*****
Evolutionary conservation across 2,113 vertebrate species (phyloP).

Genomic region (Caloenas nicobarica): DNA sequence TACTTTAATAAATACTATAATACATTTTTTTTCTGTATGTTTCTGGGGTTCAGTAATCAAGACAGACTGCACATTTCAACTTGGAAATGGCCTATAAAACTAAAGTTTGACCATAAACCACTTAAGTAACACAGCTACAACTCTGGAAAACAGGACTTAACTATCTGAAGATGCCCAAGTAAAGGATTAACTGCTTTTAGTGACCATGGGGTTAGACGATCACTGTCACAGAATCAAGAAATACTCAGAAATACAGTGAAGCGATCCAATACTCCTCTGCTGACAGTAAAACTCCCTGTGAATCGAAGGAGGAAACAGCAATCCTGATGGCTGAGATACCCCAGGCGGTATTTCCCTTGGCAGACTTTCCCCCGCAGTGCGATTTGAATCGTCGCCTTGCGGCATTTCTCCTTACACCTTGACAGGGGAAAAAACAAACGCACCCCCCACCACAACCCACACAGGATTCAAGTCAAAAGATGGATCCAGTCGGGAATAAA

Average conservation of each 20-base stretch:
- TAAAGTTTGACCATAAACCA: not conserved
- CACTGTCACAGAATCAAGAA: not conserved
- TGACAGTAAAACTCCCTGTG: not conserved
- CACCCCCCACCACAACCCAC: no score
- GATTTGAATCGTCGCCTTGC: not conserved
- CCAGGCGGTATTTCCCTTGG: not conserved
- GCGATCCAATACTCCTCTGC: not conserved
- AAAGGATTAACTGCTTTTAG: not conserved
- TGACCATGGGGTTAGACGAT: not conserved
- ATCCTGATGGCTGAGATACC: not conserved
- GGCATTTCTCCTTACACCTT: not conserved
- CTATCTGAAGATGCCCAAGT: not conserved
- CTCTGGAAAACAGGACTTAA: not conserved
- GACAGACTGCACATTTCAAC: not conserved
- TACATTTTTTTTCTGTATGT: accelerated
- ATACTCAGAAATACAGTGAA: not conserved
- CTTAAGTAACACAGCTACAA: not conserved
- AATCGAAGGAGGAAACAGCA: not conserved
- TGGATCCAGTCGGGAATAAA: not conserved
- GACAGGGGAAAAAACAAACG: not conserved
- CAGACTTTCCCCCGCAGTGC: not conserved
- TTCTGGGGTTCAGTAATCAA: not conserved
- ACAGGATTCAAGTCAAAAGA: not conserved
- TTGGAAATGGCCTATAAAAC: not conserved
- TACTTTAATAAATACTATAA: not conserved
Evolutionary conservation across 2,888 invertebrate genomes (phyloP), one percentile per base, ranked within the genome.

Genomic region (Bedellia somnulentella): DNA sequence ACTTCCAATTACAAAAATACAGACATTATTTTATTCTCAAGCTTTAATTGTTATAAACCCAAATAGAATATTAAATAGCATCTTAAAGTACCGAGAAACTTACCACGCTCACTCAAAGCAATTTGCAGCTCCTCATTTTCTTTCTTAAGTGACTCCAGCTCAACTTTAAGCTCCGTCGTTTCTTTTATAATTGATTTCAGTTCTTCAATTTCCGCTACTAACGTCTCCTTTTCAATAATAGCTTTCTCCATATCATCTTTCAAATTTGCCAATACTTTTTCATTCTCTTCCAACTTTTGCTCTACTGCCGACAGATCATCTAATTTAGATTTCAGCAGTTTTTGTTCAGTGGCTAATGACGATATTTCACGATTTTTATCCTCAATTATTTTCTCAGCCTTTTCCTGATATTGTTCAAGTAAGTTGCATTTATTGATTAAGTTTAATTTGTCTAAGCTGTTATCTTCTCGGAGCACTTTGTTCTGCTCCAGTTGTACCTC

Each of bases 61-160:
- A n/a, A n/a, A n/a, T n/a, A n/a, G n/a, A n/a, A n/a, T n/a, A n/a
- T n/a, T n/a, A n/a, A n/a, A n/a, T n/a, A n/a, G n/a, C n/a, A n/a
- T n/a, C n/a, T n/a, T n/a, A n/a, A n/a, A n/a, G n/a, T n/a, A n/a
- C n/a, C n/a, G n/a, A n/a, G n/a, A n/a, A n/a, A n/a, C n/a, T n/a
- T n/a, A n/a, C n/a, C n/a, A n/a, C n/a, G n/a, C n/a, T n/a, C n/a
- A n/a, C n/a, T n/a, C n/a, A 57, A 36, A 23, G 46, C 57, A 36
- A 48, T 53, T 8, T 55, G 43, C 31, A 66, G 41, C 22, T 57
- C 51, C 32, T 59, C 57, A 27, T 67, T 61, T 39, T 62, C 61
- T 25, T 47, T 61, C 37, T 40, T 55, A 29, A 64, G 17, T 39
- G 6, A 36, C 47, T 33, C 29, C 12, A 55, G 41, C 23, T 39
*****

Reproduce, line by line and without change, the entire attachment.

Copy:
Evolutionary conservation across 2,113 vertebrate species (phyloP).

Genomic region (Caloenas nicobarica): DNA sequence TACTTTAATAAATACTATAATACATTTTTTTTCTGTATGTTTCTGGGGTTCAGTAATCAAGACAGACTGCACATTTCAACTTGGAAATGGCCTATAAAACTAAAGTTTGACCATAAACCACTTAAGTAACACAGCTACAACTCTGGAAAACAGGACTTAACTATCTGAAGATGCCCAAGTAAAGGATTAACTGCTTTTAGTGACCATGGGGTTAGACGATCACTGTCACAGAATCAAGAAATACTCAGAAATACAGTGAAGCGATCCAATACTCCTCTGCTGACAGTAAAACTCCCTGTGAATCGAAGGAGGAAACAGCAATCCTGATGGCTGAGATACCCCAGGCGGTATTTCCCTTGGCAGACTTTCCCCCGCAGTGCGATTTGAATCGTCGCCTTGCGGCATTTCTCCTTACACCTTGACAGGGGAAAAAACAAACGCACCCCCCACCACAACCCACACAGGATTCAAGTCAAAAGATGGATCCAGTCGGGAATAAA

Average conservation of each 20-base stretch:
- TAAAGTTTGACCATAAACCA: not conserved
- CACTGTCACAGAATCAAGAA: not conserved
- TGACAGTAAAACTCCCTGTG: not conserved
- CACCCCCCACCACAACCCAC: no score
- GATTTGAATCGTCGCCTTGC: not conserved
- CCAGGCGGTATTTCCCTTGG: not conserved
- GCGATCCAATACTCCTCTGC: not conserved
- AAAGGATTAACTGCTTTTAG: not conserved
- TGACCATGGGGTTAGACGAT: not conserved
- ATCCTGATGGCTGAGATACC: not conserved
- GGCATTTCTCCTTACACCTT: not conserved
- CTATCTGAAGATGCCCAAGT: not conserved
- CTCTGGAAAACAGGACTTAA: not conserved
- GACAGACTGCACATTTCAAC: not conserved
- TACATTTTTTTTCTGTATGT: accelerated
- ATACTCAGAAATACAGTGAA: not conserved
- CTTAAGTAACACAGCTACAA: not conserved
- AATCGAAGGAGGAAACAGCA: not conserved
- TGGATCCAGTCGGGAATAAA: not conserved
- GACAGGGGAAAAAACAAACG: not conserved
- CAGACTTTCCCCCGCAGTGC: not conserved
- TTCTGGGGTTCAGTAATCAA: not conserved
- ACAGGATTCAAGTCAAAAGA: not conserved
- TTGGAAATGGCCTATAAAAC: not conserved
- TACTTTAATAAATACTATAA: not conserved
Evolutionary conservation across 2,888 invertebrate genomes (phyloP), one percentile per base, ranked within the genome.

Genomic region (Bedellia somnulentella): DNA sequence ACTTCCAATTACAAAAATACAGACATTATTTTATTCTCAAGCTTTAATTGTTATAAACCCAAATAGAATATTAAATAGCATCTTAAAGTACCGAGAAACTTACCACGCTCACTCAAAGCAATTTGCAGCTCCTCATTTTCTTTCTTAAGTGACTCCAGCTCAACTTTAAGCTCCGTCGTTTCTTTTATAATTGATTTCAGTTCTTCAATTTCCGCTACTAACGTCTCCTTTTCAATAATAGCTTTCTCCATATCATCTTTCAAATTTGCCAATACTTTTTCATTCTCTTCCAACTTTTGCTCTACTGCCGACAGATCATCTAATTTAGATTTCAGCAGTTTTTGTTCAGTGGCTAATGACGATATTTCACGATTTTTATCCTCAATTATTTTCTCAGCCTTTTCCTGATATTGTTCAAGTAAGTTGCATTTATTGATTAAGTTTAATTTGTCTAAGCTGTTATCTTCTCGGAGCACTTTGTTCTGCTCCAGTTGTACCTC

Each of bases 61-160:
- A n/a, A n/a, A n/a, T n/a, A n/a, G n/a, A n/a, A n/a, T n/a, A n/a
- T n/a, T n/a, A n/a, A n/a, A n/a, T n/a, A n/a, G n/a, C n/a, A n/a
- T n/a, C n/a, T n/a, T n/a, A n/a, A n/a, A n/a, G n/a, T n/a, A n/a
- C n/a, C n/a, G n/a, A n/a, G n/a, A n/a, A n/a, A n/a, C n/a, T n/a
- T n/a, A n/a, C n/a, C n/a, A n/a, C n/a, G n/a, C n/a, T n/a, C n/a
- A n/a, C n/a, T n/a, C n/a, A 57, A 36, A 23, G 46, C 57, A 36
- A 48, T 53, T 8, T 55, G 43, C 31, A 66, G 41, C 22, T 57
- C 51, C 32, T 59, C 57, A 27, T 67, T 61, T 39, T 62, C 61
- T 25, T 47, T 61, C 37, T 40, T 55, A 29, A 64, G 17, T 39
- G 6, A 36, C 47, T 33, C 29, C 12, A 55, G 41, C 23, T 39